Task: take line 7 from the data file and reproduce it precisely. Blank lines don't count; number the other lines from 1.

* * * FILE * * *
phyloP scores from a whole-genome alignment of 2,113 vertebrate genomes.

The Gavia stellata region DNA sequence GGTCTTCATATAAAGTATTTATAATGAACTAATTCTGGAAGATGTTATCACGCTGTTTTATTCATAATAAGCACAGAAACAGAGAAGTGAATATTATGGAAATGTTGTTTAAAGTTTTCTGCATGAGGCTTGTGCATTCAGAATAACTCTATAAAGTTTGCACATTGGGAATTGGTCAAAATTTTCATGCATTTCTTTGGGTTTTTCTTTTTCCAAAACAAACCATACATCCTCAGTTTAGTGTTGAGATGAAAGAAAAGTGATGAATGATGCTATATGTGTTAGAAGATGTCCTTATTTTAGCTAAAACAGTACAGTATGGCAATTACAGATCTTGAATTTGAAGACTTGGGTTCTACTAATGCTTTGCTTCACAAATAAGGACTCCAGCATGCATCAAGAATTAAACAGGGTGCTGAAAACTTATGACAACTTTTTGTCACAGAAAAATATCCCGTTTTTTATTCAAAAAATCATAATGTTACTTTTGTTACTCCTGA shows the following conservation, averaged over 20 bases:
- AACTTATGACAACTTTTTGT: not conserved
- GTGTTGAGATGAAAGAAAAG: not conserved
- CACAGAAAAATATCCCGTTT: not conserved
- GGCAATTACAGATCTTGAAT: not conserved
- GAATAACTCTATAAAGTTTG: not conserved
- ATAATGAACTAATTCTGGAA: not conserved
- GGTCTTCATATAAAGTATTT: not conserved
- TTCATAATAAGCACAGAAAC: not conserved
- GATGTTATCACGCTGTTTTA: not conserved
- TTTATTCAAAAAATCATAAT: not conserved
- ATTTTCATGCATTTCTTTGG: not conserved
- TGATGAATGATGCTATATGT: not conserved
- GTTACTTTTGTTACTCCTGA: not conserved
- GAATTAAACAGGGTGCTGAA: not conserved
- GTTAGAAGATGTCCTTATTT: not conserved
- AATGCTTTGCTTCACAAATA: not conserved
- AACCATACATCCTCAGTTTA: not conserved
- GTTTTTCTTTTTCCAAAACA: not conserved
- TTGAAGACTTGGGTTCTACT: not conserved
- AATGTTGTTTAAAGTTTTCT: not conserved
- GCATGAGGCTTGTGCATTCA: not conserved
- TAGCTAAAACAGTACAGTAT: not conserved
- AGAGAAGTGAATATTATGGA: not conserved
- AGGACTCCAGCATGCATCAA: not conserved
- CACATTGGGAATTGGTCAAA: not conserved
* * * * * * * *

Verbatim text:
- GAATAACTCTATAAAGTTTG: not conserved